There’s no other postwar car that’s as dramatic or advanced as Preston Tucker’s futuristic ’48 Torpedo. With four-wheel independent suspension, rear-mounted Bell helicopter engine, pop-out safety windshield, and uncrushable passenger compartment, it was 20 years ahead of its time. “You’ll step into a new automotive age when you drive your Tucker ’48,” bragged the ads.
It was a promise that convinced an astonishing 300,000 people to place orders, but their dreams were never to be realized. Problems with the engine and Tuckermatic transmission, plus a serious cash-flow crisis, meant that only 51 Torpedos left the Chicago plant. Worse still, Tucker and five of his associates were indicted for fraud by the Securities Exchange Commission. Their acquittal came too late to save America’s most eccentric car from an undignified end.
One of the fastest cars on American roads, the Tucker had a low floor that gave it a huge aerodynamic advantage. The roof tapered in two directions to reduce lift forces, and the drag coefficient was as low as 0.30. The Torpedo’s top speed was 120 mph (193 km/h), and an astonishing 30 mpg (10.6 km/l) was possible.
Novel engine was positioned lower than the rear passenger seat to diminish noise, heat, and fumes.
Front and rear seat cushions could be interchanged to spread wear and tear.
With no engine upfront, luggage space was roomy.
Slippery front was designed to cleave the air.
The first of the Tucker engines was a monster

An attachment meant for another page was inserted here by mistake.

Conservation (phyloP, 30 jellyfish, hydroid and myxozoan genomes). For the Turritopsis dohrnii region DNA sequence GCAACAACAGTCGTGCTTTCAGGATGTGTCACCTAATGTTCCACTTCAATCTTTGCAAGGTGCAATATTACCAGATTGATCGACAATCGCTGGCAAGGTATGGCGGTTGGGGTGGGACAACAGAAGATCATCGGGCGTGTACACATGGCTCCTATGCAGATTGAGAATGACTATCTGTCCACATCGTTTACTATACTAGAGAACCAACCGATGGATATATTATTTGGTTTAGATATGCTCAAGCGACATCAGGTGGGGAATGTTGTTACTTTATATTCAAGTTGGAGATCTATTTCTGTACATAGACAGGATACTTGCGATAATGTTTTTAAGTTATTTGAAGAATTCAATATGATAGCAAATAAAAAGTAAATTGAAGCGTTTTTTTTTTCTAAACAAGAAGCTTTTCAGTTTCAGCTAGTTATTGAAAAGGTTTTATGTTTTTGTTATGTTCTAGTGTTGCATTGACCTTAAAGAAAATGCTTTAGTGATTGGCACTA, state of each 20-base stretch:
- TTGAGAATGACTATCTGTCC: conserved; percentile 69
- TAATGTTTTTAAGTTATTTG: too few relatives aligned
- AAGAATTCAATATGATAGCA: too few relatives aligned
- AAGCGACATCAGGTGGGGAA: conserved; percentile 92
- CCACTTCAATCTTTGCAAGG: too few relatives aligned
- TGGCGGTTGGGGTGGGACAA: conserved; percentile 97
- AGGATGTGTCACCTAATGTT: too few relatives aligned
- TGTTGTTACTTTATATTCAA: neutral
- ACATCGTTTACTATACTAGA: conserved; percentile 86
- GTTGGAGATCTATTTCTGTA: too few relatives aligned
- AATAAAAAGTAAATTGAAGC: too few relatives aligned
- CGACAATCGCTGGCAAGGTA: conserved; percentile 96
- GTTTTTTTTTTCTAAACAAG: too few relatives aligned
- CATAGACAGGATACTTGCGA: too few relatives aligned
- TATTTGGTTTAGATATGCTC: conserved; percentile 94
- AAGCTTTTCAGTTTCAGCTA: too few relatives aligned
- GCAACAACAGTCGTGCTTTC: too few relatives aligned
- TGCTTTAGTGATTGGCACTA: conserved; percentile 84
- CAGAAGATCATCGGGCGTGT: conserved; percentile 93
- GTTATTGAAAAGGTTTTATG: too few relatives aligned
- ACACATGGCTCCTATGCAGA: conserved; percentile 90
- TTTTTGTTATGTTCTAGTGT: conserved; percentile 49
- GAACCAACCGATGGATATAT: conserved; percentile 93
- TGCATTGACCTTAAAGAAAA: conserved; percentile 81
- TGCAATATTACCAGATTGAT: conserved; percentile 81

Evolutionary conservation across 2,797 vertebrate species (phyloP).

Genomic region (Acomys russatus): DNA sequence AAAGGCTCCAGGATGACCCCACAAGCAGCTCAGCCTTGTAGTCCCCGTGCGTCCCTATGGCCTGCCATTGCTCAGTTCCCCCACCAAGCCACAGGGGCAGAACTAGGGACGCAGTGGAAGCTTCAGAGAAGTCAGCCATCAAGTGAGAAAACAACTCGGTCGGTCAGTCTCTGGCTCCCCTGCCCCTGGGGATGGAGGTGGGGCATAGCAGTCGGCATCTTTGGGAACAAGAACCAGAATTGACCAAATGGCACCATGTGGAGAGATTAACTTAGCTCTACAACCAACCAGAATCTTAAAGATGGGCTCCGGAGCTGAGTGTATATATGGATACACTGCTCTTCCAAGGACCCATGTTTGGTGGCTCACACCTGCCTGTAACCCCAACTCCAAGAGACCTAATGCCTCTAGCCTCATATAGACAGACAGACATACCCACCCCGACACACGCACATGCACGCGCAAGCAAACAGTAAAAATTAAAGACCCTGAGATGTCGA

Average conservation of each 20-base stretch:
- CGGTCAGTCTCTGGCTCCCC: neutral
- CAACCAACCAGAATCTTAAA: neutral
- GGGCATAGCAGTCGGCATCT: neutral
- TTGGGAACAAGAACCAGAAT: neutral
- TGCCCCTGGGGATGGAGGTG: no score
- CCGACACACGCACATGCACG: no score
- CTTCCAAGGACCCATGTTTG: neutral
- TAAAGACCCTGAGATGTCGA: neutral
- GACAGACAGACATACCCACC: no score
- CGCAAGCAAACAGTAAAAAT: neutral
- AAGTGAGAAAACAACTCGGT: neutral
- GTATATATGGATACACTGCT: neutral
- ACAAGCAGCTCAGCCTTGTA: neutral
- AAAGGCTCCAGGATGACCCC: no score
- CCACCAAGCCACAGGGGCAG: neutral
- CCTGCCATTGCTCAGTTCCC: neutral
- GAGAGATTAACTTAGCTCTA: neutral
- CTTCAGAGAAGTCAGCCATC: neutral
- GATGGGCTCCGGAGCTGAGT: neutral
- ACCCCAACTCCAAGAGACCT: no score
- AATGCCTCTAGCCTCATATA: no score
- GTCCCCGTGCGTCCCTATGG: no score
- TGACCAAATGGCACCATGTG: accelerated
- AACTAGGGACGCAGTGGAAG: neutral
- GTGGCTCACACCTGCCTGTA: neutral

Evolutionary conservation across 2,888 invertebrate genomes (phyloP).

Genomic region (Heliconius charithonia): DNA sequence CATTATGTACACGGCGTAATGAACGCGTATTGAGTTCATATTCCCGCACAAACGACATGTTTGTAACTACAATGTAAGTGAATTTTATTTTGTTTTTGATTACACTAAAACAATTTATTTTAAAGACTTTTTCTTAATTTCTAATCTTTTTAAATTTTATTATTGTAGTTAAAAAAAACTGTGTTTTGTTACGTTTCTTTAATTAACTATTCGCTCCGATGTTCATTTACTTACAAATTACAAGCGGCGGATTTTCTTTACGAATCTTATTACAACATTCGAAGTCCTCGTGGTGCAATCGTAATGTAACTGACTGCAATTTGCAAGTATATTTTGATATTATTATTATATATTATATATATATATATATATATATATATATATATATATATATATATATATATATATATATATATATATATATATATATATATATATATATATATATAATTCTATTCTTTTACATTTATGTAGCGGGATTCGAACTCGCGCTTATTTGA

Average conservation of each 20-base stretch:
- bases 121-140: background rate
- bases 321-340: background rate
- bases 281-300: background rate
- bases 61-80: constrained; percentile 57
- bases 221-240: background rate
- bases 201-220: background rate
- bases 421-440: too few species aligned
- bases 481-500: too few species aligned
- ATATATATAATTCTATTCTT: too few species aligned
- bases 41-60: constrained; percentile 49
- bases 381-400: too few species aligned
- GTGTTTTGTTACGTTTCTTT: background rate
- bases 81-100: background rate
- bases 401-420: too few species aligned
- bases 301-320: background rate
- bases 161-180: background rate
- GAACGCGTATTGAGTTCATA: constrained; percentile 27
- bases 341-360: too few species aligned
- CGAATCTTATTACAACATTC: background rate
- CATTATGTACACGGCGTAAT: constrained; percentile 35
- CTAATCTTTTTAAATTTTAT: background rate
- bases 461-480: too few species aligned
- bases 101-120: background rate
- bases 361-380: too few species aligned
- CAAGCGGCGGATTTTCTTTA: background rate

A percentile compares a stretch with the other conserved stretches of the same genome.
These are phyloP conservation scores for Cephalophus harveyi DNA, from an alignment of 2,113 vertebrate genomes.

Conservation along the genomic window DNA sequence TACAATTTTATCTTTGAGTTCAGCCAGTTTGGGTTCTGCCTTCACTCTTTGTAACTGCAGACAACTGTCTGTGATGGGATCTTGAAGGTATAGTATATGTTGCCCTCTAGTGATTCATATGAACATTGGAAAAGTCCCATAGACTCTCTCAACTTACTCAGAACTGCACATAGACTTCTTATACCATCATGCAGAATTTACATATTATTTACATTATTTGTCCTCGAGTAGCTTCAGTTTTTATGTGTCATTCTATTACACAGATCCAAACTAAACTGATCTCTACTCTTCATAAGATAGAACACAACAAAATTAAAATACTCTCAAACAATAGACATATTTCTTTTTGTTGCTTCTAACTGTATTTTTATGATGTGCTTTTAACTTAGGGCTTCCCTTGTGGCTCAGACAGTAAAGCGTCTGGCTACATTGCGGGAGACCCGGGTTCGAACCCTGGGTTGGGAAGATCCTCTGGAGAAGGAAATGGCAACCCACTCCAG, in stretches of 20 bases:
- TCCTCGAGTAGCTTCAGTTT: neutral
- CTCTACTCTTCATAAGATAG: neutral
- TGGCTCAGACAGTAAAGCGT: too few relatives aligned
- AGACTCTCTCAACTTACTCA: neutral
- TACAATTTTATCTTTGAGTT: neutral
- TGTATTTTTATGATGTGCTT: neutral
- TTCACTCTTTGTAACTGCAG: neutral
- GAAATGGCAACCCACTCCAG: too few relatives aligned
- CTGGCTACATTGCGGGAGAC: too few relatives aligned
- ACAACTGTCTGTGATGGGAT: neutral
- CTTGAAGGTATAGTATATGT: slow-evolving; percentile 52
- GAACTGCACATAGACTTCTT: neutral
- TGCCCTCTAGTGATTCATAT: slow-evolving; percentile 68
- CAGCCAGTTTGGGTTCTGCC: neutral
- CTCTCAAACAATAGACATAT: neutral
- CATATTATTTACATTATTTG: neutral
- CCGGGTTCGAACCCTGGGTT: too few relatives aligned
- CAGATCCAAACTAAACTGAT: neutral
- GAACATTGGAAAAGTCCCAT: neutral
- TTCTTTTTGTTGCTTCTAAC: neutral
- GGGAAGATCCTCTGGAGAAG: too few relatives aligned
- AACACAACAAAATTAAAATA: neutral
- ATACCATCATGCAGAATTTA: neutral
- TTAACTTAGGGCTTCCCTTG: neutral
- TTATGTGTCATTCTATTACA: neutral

589cid aluminum flat-six that proved difficult to start and ran too hot. It was replaced by a 6ALV 335cid flat-six block, developed by Air-Cooled Motors of Syracuse. Perversely, Tucker later converted this unit to a water-cooled system.
Some say that Detroit conspired to destroy Tucker, but steering wheels on Torpedos were from the Lincoln Zephyr, given freely by Ford as a gesture of assistance. Although the interior was groaning with safety features, the Tucker sales team figured it was too austere.
Interior was designed by Audrey Moore, who had worked with Raymond Loewy on Studebakers.
The horn on the steering wheel lay flush for safety and was adorned with the Tucker family crest.
AN INSTANT HIT
The public loved the Tucker not only for its comfort, power, and safety, but also because the styling was completely free from the usual prewar clichés. The prototype was ready in 60 days and more than 5,000 people attended the launch.
Vents were to reduce the considerable heat generated by the engine.
Steerhorn bumper gave the car a dramatic frontal aspect.
Daring cyclops headlight swiveled with the front wheels.
The Torpedo was so different from anything else on four wheels that it was a complete sensation. It had the widest track of any car and had all-around independent suspension sprung by rubber-in-torsion units similar to those of Issigonis’s Mini.
Rear light, like much of the Tucker, was bought in, and was a prewar Dodge design.
Engine was placed crosswise on the overhang between the two independently sprung rear wheels.
UNIQUE AND EXCITING
The front was like no other American car, with a fixed circular headlight lens that pivoted with the steering and a front panel that blended artfully into the bumper and grille. Designed by former Auburn-Cord-Duesenberg stylist Alex Tremulis, the Tucker was so low that it only came up to a man’s shoulder.
S P E C I F I C A T I O N S
MODEL Tucker Torpedo (1948)
PRODUCTION 51 (total)
BODY STYLE Four-door sedan.
CONSTRUCTION Steel body and chassis.
ENGINE 335cid flat-six.
POWER OUTPUT 166 bhp.
TRANSMISSION Three-speed Tuckermatic automatic, four-speed manual.
SUSPENSION Four-wheel independent.
BRAKES Front and rear drums.
MAXIMUM SPEED 120 mph (193 km/h)
0–60 MPH (0–96 KM/H) 10.1 sec
A.F.C. 30 mpg (10.6 km/l)